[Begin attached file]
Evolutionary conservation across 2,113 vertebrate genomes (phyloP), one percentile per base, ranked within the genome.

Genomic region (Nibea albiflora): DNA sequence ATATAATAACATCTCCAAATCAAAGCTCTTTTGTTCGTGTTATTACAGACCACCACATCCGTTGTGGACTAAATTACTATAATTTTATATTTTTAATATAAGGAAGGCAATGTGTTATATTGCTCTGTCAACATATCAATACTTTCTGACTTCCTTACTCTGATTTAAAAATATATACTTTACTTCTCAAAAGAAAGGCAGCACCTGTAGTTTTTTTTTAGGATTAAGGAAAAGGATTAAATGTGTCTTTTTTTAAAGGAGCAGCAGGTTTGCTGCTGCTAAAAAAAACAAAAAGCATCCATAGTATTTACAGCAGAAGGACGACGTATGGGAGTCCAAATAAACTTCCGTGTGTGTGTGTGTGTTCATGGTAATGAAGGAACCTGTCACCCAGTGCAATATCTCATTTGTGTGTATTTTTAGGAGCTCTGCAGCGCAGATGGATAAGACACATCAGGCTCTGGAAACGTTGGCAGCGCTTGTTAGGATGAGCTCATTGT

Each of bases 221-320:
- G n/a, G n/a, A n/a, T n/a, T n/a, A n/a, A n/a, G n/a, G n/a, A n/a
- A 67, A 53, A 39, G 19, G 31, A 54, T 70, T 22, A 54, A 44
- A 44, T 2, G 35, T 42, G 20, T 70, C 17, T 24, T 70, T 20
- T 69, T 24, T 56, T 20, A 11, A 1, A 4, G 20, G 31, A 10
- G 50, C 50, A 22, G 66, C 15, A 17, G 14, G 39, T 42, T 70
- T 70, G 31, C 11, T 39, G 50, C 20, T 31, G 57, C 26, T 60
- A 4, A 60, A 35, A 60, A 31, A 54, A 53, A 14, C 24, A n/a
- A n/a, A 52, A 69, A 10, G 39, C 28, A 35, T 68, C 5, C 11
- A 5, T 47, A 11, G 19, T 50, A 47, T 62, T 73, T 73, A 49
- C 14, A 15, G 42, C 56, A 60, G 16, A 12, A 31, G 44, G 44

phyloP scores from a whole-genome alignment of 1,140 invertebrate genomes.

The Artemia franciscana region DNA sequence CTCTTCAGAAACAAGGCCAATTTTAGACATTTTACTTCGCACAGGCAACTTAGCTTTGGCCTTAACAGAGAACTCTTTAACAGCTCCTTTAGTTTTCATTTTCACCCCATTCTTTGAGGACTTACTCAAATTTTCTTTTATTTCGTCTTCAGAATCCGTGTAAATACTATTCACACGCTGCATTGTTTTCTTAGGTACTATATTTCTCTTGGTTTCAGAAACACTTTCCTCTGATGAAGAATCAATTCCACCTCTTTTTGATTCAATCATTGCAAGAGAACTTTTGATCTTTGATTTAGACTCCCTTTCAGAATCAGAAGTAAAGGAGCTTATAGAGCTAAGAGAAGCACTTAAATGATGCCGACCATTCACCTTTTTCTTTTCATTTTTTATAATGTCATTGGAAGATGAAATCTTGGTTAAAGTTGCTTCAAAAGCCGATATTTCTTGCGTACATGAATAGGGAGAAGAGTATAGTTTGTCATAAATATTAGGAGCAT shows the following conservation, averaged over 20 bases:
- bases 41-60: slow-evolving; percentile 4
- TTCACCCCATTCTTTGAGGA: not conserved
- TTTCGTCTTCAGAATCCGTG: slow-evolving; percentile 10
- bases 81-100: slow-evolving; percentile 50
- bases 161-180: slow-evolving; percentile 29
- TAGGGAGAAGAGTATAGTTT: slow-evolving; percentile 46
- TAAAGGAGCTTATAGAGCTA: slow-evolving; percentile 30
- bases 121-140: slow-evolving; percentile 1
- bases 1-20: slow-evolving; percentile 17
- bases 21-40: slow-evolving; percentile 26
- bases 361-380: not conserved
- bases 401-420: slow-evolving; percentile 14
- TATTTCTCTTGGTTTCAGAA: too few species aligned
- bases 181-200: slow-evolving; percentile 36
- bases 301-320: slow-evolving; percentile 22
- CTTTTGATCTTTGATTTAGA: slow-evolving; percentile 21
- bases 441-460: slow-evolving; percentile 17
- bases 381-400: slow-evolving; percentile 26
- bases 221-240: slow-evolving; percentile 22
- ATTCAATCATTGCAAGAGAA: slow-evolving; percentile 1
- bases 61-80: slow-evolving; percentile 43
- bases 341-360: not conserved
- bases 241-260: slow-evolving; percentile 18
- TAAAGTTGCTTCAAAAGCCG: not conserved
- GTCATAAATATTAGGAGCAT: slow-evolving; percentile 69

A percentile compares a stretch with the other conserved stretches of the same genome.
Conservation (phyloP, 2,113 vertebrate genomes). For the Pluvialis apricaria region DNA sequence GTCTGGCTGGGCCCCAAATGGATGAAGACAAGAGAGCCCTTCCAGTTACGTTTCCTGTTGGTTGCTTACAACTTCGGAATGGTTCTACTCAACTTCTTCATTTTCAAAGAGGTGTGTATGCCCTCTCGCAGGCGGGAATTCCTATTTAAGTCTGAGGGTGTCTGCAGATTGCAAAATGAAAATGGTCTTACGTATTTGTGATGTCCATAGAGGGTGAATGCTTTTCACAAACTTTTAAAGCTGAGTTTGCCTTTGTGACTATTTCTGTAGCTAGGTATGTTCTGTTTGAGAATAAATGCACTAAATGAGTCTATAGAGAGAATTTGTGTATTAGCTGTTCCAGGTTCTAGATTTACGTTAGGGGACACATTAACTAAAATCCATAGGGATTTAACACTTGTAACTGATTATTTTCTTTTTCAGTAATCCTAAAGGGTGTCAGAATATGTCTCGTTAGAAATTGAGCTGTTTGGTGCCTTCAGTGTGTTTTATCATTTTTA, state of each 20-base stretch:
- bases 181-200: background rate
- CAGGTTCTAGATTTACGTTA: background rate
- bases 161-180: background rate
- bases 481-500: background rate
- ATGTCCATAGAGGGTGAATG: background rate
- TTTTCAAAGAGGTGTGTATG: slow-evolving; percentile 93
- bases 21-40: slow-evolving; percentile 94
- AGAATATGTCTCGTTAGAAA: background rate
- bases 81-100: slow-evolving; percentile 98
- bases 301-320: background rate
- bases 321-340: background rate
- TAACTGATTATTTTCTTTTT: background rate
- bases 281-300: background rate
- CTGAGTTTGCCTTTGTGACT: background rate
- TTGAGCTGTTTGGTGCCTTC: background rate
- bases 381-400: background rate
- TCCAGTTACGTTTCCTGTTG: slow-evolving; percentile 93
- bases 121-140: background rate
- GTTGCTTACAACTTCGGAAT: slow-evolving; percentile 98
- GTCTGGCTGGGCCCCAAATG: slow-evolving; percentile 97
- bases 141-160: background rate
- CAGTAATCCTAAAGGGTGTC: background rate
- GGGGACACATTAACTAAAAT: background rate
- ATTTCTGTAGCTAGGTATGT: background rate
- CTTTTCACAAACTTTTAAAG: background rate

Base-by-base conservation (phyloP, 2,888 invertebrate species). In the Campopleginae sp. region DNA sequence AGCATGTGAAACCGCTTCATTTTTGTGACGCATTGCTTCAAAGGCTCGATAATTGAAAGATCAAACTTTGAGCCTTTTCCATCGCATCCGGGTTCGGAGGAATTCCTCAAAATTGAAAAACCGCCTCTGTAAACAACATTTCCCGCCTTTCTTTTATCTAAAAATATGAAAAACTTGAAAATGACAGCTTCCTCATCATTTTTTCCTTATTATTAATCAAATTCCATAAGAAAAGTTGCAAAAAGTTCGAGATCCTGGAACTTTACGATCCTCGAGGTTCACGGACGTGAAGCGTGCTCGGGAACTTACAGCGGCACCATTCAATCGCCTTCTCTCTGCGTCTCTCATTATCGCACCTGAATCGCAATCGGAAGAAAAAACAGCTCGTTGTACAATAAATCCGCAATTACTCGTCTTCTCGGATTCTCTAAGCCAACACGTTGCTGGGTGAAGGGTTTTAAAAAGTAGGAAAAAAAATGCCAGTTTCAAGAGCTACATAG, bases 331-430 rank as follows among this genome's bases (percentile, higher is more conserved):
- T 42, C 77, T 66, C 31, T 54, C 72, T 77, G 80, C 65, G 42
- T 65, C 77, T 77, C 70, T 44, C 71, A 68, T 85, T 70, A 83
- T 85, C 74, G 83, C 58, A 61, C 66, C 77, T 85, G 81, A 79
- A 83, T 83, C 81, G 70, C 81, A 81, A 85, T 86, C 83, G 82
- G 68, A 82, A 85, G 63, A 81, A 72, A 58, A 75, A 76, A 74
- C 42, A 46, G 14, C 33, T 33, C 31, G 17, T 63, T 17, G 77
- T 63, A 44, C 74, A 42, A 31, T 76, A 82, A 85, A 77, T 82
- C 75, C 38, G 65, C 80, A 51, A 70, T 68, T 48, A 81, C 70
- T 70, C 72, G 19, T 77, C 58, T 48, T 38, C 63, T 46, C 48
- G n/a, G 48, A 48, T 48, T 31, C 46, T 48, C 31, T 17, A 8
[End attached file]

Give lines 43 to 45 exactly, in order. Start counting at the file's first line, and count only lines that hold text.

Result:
- bases 181-200: background rate
- CAGGTTCTAGATTTACGTTA: background rate
- bases 161-180: background rate